This morning my daughter Maggie was at my side by 6:30 a.m. Usually she climbs into bed next to me for a few glorious minutes of snuggling. But no such moss would gather on my preschooler this morning.
“Mommy!” she stage whispered in my ear. “Guess what my job at school is today?”
(As of last week, every preschooler in Maggie’s class had a JOB, on the JOB CHART, and this was big news. Someone would be “line leader.” Someone else, “line ender.” Someone else, “weather reporter.” You know, all the heavy duty stuff.)
“Are you… door holder?” I asked, rubbing my eyes.
“No!” she answered, beaming. “I’m Teacher’s Helper!”
Teacher’s Helper, as Maggie’s teacher explained to all the parents on Back-to-School Night, was a new job for this school year. “We used to have ‘Day Off’ on the job chart,” she explained, “but whoever had a day off was always devastated. So this year we’ve added ‘Teacher’s Helper,’ and we’ll find something or other for that person to do.”
But while Teacher’s Helper started out as an afterhought, it has apparently been quite easy for the teacher to kept the designee quite busy. While Maggie was beyond excited to wear the Teacher’s Helper mantle for the day, she was also a little stressed about what lay before her. “Daddy is going to work,” she explained, watching him shave, “and I, am also going to work today, I will be doing a lot of jobs.” She chose her outfit accordingly (sneakers and leggings, very movement-friendly), as opposed to the usual high-tea ensembles she usually prefers. She broke into a run as soon as we reached the end of the school hallway, hurrying in to her class, not wanting to miss a moment of glue-stick-rearranging or chair-pushing-in-after-snack-time that awaited her.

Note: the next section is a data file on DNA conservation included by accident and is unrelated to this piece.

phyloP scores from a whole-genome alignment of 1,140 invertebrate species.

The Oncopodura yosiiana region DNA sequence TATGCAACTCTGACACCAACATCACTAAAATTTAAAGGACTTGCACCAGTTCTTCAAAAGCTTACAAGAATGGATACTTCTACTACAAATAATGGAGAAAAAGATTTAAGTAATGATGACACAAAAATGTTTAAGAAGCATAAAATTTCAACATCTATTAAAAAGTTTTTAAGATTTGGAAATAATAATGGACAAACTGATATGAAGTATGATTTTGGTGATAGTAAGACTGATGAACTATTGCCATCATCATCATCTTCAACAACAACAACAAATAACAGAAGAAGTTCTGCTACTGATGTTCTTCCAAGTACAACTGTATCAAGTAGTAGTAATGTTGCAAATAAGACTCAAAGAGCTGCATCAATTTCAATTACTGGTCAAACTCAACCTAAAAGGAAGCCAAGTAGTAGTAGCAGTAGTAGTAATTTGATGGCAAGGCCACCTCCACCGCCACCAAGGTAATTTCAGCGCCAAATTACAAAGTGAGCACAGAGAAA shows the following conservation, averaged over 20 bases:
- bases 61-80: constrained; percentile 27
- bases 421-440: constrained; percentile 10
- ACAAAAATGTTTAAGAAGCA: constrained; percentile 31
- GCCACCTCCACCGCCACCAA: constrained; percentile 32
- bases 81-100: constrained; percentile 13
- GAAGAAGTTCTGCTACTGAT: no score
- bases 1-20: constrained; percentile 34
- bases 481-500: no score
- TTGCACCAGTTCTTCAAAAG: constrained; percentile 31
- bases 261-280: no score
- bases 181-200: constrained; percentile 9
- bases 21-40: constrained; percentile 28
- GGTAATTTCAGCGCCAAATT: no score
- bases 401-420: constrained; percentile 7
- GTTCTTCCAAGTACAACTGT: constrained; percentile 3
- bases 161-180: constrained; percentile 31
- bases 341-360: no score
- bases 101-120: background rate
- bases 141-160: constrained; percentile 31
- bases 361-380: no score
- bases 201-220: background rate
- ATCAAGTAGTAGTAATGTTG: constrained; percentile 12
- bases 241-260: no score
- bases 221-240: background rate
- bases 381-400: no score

Compare this, if you will, to the boneless flopping around all my children do whenever I suggest a task, such as taking a bath, putting a glass in the dishwasher, or picking up their own coats off the floor. “Oh my GOD!” Connor cries, unable to bear the workload another moment. “Why can’t everyone just leave me ALONE!” Maggie hasn’t gotten that histrionic yet, but she does have the eye-roll mastered quite well for someone who cannot yet write her name. And Seamus just ignores me entirely, which seems to be working quite well for him, actually.
I have recently seen the wondrous effects of list-posting on my children’s cooperativeness. I’m thinking it’s time to up the ante and create a Job Chart. Here are a few rotations I’m considering:
- Shoe Liner-Upper (the bench in our hallway has about 10 pairs per person)
and, not at all as an afterthought,
- Mommy’s Little Helper,
who will just follow me around and do whatever I say.
Any chance this will work half as well as when a pretty preschool teacher suggests it?